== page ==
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Cruach nan Capull and Black Craig

Cruach nan Capull and Black Craig

Postby colinwatson » Wed Mar 16, 2016 6:52 pm

Grahams included on this walk: Cruach nan Capull

Sub 2000' hills included on this walk: Black Craig

Date walked: 15/03/2016

Time taken: 5.5 hours

Distance: 21 km

Ascent: 1300m

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This week I returned to the Cowal Peninsula - an area I have not visited for a number of years.

The Western Ferries service from Gourock - Hunter's Quay gave me the opportunity to have a circular trip, taking the ferry over in the morning and returning by road at the end of the walk.

I arrived at the ferry terminal just as the Sound of Shuna was loading, so it was straight onto the boat and away. Unfortunately, my plan to spend the trip on deck was scuppered by the amount of smokers out there.

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On the ferry

Once across, it was a short drive to the B836 road and the start of the walk. Parking was fine at the old bridge, but even if this area was full, there are a number of lay bys on the road not far from the start.

It was pretty cloudy and cold at the start, but the forest tracks make for an easy walk in.

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Emerging from the forest

The path at the end of the forest is marked "Coffin Road" and the trees at this point have been felled, so it's easy to see the way up to the Bealach na Sreine. Lots of noisy ravens overhead! It's no real distance up to the bealach and once there the view over Bute to Arran and Kintyre is quite spectacular.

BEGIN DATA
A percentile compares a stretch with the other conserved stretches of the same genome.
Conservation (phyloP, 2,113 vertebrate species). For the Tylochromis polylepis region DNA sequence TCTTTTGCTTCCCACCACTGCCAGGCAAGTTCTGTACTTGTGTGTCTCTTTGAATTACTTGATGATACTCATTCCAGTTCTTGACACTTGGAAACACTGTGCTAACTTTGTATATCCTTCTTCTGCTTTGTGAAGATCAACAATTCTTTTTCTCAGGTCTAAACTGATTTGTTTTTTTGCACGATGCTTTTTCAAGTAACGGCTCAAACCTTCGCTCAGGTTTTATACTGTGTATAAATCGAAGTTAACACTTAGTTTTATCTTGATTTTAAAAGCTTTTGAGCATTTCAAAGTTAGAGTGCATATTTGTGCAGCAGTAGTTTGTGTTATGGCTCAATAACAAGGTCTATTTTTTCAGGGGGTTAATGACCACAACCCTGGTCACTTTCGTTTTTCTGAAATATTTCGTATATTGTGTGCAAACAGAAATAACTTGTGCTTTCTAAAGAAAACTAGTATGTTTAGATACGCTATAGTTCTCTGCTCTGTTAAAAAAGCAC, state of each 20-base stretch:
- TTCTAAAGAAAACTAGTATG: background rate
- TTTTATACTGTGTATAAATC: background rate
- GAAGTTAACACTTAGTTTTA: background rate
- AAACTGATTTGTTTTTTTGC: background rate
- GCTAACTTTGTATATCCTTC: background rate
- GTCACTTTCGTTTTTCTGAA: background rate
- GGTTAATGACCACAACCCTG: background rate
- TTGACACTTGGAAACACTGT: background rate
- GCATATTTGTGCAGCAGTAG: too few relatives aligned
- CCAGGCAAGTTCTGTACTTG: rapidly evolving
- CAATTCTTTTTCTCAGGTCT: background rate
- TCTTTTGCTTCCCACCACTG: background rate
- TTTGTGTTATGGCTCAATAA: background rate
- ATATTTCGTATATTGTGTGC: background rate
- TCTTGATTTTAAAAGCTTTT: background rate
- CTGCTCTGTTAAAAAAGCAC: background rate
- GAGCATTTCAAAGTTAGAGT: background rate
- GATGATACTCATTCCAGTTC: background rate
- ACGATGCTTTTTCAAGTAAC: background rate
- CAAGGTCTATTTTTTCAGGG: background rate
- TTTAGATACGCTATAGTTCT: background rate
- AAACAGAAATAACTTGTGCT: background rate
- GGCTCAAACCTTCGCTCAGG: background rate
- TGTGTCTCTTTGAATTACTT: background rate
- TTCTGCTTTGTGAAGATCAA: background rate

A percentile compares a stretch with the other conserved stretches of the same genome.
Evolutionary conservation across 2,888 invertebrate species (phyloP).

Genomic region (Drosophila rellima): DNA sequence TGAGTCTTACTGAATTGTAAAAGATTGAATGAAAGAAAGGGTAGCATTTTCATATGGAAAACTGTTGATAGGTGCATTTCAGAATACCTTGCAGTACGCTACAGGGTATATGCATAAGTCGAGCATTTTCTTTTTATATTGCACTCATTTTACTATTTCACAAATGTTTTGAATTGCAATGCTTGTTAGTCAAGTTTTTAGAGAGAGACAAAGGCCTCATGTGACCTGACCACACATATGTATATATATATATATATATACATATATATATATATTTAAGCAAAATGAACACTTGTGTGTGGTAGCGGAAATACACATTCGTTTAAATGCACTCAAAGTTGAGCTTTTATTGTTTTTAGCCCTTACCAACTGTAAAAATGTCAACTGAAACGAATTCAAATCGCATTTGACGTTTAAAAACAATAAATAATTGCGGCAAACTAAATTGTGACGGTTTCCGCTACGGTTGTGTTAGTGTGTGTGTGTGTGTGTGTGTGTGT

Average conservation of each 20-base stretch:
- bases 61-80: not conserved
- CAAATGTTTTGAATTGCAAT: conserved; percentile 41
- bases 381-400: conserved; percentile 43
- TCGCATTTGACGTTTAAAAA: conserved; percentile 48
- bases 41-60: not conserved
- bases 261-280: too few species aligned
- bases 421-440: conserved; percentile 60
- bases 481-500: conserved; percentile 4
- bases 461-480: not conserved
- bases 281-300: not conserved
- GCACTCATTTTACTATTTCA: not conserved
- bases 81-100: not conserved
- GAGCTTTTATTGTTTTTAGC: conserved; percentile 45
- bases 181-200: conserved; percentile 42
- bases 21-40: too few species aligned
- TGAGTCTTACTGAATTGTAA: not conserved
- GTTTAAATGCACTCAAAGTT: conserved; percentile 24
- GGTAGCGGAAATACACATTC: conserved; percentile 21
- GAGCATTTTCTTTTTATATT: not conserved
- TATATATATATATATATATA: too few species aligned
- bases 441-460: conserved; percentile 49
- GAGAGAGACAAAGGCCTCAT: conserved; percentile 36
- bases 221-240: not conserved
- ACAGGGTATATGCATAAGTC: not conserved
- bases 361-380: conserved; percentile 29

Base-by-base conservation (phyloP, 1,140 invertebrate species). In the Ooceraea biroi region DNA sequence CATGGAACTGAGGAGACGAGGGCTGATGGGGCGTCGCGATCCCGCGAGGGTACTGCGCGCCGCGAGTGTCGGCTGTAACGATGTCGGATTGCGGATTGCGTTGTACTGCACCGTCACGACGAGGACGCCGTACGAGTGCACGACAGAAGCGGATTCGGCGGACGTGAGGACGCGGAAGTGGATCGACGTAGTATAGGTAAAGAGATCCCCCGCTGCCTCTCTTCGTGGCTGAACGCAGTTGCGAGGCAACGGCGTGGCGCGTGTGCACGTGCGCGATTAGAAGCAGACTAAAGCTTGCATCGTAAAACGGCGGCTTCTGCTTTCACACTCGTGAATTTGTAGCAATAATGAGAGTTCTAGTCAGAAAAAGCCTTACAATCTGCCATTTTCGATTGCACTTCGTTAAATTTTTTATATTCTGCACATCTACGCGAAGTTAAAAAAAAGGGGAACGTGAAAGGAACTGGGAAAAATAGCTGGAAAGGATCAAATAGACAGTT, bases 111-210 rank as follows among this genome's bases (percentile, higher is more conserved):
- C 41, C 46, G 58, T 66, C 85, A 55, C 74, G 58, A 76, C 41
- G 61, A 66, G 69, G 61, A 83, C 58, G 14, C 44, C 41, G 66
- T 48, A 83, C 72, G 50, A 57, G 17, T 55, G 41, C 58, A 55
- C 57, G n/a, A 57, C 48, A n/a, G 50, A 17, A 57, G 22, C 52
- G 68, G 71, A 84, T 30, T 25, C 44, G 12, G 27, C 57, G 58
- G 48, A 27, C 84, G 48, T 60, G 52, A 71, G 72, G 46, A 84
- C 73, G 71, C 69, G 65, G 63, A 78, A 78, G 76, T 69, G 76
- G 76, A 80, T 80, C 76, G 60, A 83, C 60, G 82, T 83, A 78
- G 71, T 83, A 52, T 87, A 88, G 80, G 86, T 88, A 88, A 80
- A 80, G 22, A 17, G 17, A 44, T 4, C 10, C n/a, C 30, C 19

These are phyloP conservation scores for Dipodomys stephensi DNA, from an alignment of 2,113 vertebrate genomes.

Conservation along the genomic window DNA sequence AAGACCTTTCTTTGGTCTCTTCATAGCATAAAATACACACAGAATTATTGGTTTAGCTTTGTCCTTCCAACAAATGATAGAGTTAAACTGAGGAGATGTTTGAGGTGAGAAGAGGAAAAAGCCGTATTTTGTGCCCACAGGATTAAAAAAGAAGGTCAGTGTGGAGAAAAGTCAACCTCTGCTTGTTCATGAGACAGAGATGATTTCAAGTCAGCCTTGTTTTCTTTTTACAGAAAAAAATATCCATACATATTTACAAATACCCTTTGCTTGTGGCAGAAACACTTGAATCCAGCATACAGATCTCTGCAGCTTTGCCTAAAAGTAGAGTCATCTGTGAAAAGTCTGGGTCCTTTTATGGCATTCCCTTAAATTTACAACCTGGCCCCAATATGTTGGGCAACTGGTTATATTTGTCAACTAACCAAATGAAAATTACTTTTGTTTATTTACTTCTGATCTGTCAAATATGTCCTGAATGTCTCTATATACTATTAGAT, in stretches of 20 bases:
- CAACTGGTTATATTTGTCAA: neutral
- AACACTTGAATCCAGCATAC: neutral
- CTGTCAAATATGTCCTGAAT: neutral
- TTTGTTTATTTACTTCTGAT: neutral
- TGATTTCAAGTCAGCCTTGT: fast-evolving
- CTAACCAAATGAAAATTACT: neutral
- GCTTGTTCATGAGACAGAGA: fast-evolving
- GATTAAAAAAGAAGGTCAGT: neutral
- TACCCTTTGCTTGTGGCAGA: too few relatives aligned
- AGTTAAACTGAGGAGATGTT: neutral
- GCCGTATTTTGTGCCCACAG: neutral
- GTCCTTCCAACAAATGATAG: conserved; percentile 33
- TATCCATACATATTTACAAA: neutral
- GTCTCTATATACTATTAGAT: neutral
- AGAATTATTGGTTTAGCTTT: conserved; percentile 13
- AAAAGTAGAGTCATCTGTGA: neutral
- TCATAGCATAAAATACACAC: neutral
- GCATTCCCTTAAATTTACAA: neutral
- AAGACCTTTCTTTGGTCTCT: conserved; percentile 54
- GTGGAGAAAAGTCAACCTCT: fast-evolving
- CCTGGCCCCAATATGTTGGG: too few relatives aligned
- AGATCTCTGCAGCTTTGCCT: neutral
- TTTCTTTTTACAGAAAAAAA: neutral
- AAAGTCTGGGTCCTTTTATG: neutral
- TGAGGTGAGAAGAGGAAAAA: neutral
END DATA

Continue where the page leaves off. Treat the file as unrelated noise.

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Bute and Arran from the bealach

It would be really hard to get lost on Creag Nan Capull as a fence goes all of the way along the crest of the ridge to the summit. There is also the vestige of a path which makes the going quite easy. Having said that, it's quite a trek out to the summit, over Green Knap and Leacann nan Gall.

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Leacan nan Gall and Cruach nan Capull from Green Knap

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Rothesay Bay and Holy Island beyond

It looks like quite a steep pull up to the summit, so I stopped for something to eat before tackling it. As usual, once on the slope, it was nothing like as steep as it looked and I was on the summit in no time. Fortunately, this coincided with the brightest spell of the day.

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Looking west to the Mull hills

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The Firth of Clyde from the summit

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Looking south west to Jura

Due to the hill being at the bottom of the peninsula, there were a number of unusual views - for example, looking over Gourock and right up the Clyde towards Glasgow.

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The Tail o' the Bank and River Clyde

Excellent visibility today meant that I could see from Cruachan in the north to Jura in the south west, with the Campsies and Argyll hills in between.

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Cruachan from the top

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Looking down the Clyde from the summit cairn

I retraced my steps along the ridge to the bealach - I thought that this was easier than trying to contour round the bumps on the ridge. Once I started on the ascent of Black Craig I found a good sheltered spot on by the burn to eat my lunch.

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Looking back to the Graham from my lunch spot

The ridge was easy to gain, but I was glad of the recent dry conditions as the crest could be quite heavy going in wet conditions.

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The Tail o' the Bank from the Black Craig ridge

Just a small stone to mark the summit of Black Craig.

From there, it was back to the bealach and down to the forest track for an easy walk out. Arrived back at the car mid-afternoon.

The drive home along Loch Eck and Loch Fyne was spectacular!
Posts: 56
Munros:51   Corbetts:24
Grahams:27   Donalds:37
Sub 2000:28   Hewitts:4
Joined: Nov 3, 2015

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